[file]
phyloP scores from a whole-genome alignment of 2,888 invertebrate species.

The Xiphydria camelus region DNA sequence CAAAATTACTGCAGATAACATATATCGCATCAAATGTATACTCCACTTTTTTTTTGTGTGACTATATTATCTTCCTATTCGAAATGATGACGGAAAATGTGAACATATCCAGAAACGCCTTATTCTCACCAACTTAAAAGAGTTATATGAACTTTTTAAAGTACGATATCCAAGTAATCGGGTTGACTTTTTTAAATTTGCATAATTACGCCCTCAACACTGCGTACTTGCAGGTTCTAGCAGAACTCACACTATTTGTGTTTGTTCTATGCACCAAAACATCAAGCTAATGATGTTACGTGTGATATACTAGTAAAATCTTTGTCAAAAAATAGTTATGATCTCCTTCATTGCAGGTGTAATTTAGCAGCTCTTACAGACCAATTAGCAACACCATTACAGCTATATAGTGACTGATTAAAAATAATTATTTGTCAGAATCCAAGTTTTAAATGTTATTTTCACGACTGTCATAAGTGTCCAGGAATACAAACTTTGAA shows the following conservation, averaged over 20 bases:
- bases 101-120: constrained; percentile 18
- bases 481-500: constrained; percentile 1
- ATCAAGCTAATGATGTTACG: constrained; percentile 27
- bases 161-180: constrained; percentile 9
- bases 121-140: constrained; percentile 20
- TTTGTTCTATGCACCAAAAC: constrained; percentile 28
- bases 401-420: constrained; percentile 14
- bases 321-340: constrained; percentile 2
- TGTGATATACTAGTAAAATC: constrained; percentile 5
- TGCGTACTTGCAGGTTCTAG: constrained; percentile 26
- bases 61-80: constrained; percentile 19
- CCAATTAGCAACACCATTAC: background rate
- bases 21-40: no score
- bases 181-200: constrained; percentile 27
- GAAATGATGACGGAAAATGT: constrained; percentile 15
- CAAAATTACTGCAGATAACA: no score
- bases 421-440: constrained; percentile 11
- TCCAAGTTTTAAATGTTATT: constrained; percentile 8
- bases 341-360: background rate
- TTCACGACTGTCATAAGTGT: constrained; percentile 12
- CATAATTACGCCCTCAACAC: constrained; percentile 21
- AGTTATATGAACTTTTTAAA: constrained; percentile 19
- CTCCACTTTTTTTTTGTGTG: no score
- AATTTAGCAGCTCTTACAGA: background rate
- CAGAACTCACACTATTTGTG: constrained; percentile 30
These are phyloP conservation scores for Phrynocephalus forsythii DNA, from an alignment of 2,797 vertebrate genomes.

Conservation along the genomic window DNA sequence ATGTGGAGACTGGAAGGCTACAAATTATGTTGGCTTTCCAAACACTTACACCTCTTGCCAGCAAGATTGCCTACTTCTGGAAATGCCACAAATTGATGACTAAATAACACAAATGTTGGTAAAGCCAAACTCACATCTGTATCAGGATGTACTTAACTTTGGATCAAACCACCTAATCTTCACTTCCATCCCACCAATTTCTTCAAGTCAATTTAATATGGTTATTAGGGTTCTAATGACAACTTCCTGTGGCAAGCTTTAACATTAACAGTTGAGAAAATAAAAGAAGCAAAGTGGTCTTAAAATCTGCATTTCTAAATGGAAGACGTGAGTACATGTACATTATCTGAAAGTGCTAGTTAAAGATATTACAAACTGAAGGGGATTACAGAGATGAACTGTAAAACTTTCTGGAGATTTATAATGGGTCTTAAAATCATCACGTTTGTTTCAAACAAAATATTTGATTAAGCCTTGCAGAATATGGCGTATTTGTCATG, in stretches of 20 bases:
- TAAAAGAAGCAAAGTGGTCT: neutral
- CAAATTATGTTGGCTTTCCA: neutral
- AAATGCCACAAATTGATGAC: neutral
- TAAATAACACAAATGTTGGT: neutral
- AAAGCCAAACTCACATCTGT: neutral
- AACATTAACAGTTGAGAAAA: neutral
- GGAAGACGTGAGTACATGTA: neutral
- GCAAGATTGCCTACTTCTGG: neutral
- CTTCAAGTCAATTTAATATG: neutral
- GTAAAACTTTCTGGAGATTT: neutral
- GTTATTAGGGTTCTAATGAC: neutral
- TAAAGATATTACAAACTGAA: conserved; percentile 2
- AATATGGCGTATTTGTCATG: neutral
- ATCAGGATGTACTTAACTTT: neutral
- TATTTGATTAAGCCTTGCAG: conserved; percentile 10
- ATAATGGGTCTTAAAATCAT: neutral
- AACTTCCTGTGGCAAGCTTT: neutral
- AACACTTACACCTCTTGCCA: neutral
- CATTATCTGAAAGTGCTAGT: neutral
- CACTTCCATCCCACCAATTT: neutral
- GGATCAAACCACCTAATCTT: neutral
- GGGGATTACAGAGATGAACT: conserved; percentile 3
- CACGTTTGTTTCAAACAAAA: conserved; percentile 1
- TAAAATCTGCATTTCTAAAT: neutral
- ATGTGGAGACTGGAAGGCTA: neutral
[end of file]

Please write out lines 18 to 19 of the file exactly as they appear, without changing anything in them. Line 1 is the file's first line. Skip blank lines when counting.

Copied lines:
- CAAAATTACTGCAGATAACA: no score
- bases 421-440: constrained; percentile 11